The new Uptown businesses on Euclid and East 115th Street are an area of concern for some. There is already limited parking in that area, so where will all of the new traffic go? Daberko commented that there will be parking available on both the sides of the street and behind the new buildings. However, the new bookstore space in the strip took the place of an old gravel lot which contained over 50 parking spaces.

As director of parking services, Mike Goliat meets with various building managers and developers to consolidate a parking plan if said property belongs to the university. When asked if any parking projects were planned for the future, Goliat replied, “Parking Services is presently working on developing a CWRU parking system at the Triangle located at Mayfield and Euclid. This involves visitor parking with ongoing development and residential student permits.”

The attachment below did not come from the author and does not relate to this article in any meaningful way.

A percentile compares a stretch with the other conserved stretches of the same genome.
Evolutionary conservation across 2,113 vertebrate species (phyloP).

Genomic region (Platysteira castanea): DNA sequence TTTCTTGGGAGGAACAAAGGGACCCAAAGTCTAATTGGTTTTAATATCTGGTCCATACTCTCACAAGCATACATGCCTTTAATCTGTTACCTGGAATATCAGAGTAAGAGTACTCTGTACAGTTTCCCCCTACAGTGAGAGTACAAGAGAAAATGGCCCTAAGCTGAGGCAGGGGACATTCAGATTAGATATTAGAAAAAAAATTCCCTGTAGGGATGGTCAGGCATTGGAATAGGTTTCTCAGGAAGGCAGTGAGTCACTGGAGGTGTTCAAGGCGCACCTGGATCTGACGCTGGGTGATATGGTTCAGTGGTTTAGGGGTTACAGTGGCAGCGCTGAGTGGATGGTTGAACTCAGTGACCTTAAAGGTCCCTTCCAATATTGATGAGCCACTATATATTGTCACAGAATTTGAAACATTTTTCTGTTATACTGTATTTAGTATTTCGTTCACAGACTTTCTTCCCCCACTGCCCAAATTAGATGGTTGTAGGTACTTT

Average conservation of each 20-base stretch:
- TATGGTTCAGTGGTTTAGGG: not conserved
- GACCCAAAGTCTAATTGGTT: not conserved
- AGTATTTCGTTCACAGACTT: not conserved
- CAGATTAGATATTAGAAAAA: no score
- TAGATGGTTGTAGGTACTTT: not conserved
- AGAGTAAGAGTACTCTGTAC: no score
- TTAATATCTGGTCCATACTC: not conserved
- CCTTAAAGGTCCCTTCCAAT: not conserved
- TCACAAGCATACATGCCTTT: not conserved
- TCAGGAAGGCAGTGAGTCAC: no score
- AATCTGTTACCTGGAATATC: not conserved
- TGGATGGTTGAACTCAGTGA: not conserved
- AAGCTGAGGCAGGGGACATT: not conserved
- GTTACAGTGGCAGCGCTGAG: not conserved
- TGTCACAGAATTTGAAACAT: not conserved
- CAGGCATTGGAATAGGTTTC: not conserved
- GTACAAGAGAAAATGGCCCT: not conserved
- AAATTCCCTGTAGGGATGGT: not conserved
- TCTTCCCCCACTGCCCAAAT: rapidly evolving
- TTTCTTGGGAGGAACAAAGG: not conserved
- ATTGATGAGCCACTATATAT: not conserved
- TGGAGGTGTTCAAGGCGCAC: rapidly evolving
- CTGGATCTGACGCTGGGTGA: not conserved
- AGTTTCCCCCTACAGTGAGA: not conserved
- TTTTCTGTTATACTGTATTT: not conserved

Goliat also commented that the “Bio-Enterprise Lot 48 garage will be removed due to an outdated work structure and replaced with a green surface lot.” In keeping with this sustainability theme, parking services is upgrading all of the garage lighting to LEDs to save energy and increase brightness.

While new parking structures are highly anticipated, CWRU students still struggle to navigate the current system, including meter enforcement and a shortage of free parking spaces.

Kaitlyn Estes, a senior management student, has experienced multiple problems parking at the university. “Juniper Road and Carlton Road are really the only locations where students can park without the threat of ticketing, but unfortunately these spaces are almost always occupied. If you don’t have permit parking in the Lot 46 garage or elsewhere on campus, it can take ages to find a place to legally park your car,” she explained.